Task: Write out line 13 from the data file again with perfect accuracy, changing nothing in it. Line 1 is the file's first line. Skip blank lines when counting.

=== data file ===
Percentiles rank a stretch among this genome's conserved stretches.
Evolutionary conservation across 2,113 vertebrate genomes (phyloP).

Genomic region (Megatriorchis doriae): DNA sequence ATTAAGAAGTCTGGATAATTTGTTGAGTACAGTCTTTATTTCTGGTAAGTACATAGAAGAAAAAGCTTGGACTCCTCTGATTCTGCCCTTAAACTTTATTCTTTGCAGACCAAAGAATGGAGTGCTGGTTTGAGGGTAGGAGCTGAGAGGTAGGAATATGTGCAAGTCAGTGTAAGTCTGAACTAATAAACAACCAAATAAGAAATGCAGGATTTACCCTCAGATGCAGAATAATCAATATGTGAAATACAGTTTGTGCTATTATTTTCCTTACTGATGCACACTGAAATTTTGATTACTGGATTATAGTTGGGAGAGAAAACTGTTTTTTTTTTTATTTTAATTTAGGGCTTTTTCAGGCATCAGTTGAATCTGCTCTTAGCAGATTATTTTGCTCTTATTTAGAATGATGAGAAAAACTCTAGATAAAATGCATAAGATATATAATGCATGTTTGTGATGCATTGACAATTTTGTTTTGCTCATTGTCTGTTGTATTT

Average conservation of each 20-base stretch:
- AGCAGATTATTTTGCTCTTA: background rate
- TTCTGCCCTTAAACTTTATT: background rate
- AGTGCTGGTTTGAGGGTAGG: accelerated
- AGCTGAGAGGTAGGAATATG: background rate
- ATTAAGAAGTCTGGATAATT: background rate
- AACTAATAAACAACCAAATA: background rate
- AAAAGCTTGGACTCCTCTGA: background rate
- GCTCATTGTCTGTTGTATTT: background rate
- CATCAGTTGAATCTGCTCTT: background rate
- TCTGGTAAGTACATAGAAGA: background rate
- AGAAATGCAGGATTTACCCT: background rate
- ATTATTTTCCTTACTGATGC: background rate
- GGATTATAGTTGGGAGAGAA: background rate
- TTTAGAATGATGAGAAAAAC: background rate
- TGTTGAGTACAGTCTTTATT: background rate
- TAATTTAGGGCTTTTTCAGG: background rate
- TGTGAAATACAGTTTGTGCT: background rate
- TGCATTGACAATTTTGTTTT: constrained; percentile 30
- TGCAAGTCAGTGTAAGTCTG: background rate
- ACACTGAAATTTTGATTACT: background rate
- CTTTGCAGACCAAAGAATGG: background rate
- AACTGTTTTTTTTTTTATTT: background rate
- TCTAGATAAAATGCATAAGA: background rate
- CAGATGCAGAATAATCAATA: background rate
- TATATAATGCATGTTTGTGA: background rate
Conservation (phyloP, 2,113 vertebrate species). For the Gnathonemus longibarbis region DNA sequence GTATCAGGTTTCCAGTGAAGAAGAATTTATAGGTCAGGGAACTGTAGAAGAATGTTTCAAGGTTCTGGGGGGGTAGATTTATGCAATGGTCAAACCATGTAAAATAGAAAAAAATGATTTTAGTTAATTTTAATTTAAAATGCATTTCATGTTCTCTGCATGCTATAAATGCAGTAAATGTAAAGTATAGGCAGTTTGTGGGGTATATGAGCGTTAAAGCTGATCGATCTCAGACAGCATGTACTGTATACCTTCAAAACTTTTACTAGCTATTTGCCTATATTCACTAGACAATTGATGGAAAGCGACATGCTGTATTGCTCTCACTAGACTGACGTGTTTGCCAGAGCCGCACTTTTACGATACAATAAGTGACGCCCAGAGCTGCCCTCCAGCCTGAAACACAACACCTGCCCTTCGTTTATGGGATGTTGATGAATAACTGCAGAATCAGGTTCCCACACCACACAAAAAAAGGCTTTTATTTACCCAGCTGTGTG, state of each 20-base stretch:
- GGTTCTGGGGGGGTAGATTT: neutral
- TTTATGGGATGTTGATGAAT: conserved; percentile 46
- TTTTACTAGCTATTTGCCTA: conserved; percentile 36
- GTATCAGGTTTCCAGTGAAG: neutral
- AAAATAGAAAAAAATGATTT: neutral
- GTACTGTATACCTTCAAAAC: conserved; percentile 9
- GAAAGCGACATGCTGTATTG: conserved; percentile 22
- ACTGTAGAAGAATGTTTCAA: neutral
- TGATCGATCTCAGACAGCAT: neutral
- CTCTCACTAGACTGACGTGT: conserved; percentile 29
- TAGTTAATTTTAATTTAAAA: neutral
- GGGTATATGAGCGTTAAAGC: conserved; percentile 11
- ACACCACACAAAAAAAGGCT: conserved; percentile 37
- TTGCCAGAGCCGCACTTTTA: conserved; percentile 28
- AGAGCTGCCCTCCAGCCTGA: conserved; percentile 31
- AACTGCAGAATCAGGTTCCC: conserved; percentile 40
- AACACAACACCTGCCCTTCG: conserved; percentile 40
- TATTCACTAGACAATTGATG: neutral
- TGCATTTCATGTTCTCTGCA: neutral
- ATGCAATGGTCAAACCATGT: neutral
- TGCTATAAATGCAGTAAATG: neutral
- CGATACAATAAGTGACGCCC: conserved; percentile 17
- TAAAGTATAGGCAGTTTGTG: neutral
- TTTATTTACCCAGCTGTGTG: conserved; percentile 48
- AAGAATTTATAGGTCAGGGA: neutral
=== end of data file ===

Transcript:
- CATCAGTTGAATCTGCTCTT: background rate